The objective of this Subtask is to enable building designers to successfully address system performance and integration issues in the design and evaluation of daylighting concepts. The aim is economical design solutions that minimize energy use and electric demand for lighting and HVAC (using only 30% of the lighting energy required in non-daylighted buildings). The overall effort will be applicable to different building types and different locations and climates.

In order to meet this need, a review project and three research projects will be carried out in this Subtask. Although the intent of the work is to be broadly applicable to any building type, the Subtask will initially focus its efforts on two common building types represented in every member country: office buildings and educational facilities. Within these building types a range of building sizes and space functions will be addressed.

Subtask B is comprised of the following projects:

  • Project B1: State of the Art Review 
    (Project leaders: Steve Coyne, AU; Steve Selkowitz, USA)
  • Project B2: Design Solutions Roadmap 
    (Project Leader: Mark Luther, AUS)
  • Project B3: Optimizing Control and Operation of Daylighting Systems in Buildings 
    (Project Leader: Nicolas Morel, SUI)
  • Project B4: Field Studies
    (Project Leader: Lars Bylund, Nils Svendenius, SWE)


  • A simplified design process roadmap that identifies key issues to be addressed by the design team
  • Database of performance benchmarks that quantify potential savings with daylighting strategies
  • Procedures to calibrate and commission key daylighting control systems
  • Measured control system operational data that will enhance confidence in control system performance
  • Measured total system performance data to increase building owner confidence in system performance
  • Test room and building performance data for tool validation.
  • Building performance data to improve optimization hardware and software.

Subtask B work will advance daylighting implementation. As there is no critical mass of R & D currently underway in any one country, this collaborative work will accelerate development of new design approaches, control algorithms and performance data. It will provide designers with performance targets for use in the design process and a roadmap to achieve better results quickly and at a lower cost. It will give manufacturers a clearer sense of the improvements needed in existing products and a vision of how new products might provide new market opportunities. It will also provide building owners with quantifiable expectations for systems performance and reduce the perceived and real risk of undertaking a daylighted building.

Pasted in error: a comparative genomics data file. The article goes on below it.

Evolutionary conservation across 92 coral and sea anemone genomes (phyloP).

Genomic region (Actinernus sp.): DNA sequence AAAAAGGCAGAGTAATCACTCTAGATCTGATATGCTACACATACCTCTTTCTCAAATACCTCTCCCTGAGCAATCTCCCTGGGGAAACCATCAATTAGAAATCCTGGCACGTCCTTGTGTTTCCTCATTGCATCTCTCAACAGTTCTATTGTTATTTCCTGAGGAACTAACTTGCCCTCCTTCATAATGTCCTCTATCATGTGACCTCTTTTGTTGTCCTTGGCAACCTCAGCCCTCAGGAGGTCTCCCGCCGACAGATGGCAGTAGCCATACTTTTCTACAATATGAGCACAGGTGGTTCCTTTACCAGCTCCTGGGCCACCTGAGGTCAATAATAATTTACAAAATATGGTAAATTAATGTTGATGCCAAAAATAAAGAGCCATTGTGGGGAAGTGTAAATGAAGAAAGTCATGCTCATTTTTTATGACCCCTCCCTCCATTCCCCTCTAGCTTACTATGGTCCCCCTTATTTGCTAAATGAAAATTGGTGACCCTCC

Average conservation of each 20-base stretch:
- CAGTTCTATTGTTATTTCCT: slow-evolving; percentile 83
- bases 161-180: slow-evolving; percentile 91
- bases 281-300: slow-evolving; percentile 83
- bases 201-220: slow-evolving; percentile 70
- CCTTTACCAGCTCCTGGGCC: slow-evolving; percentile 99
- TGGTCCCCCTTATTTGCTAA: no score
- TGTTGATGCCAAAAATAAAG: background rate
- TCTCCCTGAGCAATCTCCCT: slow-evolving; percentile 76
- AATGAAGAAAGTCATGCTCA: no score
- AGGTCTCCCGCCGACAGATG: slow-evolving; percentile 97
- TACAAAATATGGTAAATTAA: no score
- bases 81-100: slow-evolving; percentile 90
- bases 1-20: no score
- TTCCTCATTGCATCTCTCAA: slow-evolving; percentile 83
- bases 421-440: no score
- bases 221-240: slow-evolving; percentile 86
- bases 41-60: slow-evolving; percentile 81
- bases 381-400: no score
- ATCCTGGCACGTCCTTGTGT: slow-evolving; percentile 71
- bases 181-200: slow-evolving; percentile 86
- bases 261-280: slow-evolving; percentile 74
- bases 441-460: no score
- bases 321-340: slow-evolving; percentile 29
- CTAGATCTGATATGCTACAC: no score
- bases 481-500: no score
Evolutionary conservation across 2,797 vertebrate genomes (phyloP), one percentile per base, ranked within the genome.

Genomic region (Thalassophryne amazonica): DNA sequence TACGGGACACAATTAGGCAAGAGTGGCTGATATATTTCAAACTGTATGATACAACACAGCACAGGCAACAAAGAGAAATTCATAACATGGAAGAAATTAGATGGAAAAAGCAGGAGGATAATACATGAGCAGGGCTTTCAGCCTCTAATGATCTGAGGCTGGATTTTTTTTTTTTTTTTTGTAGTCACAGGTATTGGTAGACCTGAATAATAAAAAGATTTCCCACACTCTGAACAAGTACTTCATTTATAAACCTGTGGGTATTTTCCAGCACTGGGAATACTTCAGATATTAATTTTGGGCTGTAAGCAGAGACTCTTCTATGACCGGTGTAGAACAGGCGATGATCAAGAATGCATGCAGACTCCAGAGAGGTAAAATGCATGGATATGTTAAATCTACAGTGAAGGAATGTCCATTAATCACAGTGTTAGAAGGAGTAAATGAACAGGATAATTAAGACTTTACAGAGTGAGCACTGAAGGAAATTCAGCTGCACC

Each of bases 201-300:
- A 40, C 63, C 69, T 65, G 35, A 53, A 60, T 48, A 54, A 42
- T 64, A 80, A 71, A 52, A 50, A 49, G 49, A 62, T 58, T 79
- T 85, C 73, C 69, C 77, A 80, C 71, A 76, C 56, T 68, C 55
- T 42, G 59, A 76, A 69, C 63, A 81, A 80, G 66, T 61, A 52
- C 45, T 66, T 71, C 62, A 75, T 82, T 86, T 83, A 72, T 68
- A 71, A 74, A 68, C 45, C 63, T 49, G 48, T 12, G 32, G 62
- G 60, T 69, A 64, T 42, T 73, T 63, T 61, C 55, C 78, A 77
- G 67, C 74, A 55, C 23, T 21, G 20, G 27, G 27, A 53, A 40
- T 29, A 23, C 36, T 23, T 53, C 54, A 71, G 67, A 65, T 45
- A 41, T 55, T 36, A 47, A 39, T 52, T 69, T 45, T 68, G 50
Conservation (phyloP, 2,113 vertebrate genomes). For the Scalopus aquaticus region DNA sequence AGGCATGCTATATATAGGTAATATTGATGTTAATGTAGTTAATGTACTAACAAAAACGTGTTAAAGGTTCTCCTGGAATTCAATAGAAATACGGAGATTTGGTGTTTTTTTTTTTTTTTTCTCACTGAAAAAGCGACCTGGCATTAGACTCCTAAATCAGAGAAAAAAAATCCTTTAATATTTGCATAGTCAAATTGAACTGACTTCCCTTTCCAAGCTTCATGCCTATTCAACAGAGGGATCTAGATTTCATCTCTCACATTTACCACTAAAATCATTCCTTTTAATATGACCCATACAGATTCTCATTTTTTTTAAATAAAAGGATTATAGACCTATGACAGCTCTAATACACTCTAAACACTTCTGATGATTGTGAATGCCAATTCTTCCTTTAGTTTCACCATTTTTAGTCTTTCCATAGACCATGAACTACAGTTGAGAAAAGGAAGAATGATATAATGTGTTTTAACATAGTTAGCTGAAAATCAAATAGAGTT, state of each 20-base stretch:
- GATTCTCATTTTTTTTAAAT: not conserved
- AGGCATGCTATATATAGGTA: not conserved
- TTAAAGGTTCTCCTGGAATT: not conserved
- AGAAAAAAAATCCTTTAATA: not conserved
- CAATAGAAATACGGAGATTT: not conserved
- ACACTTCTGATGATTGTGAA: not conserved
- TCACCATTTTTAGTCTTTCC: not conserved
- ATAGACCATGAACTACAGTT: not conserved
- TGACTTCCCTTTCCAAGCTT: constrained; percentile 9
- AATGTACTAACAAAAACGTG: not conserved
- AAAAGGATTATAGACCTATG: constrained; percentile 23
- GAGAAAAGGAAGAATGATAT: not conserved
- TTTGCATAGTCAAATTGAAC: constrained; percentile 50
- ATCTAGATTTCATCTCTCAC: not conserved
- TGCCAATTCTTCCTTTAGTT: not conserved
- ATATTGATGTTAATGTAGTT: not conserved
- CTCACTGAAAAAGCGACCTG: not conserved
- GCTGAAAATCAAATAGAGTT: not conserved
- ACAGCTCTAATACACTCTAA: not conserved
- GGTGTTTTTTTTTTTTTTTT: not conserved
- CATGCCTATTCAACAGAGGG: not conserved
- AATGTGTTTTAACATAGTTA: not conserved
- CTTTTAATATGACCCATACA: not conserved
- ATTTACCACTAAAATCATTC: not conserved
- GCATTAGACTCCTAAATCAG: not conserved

Back to Top


Daylighting Design Tools

Subtask Leader: Hans Erhorn, Germany

Light transmittance of sun directing class

RADIANCE simulation of interior and exterior simultaneously

Daylighting design tools like ADELINE, developed in international collaboration within the last decade, helped designer to quantify the energy saving potential by using natural lighting resources. A wide range of different graphical, analytical and simple computer-aided tools, useful in the early and the detailed design phase, are available for practical use. However the use of these tools has mainly been restricted in the past by a lack of algorithms for new technologies and new research results e.g. visual comfort classification. There is a continuing need for algorithm and tool development and extensions that reflect these new technologies such as performance prediction methods, new sky models and user-friendly interfaces. New methods and updated design tools also have to be continuously validated to ensure correct results and give practitioners confidence in tool application. In this Subtask new developments will make available modular plug-ins to be used in multiple tools thereby reaching a larger number of users.


The objective of this Subtask is to improve the knowledge and quality of lighting tools to enable building designers to predict the energy performance and visual comfort conditions of complex fenestration systems in their daily working process. This Subtask will make a link between industry, designers and software developers and promote the tools to the practitioners. The research work in this subtask concentrated on four topics:

  • Evaluation on tool users expectations of daylighting design tools.
  • Development of new algorithms for complex fenestration systems and their implementation in different design tools.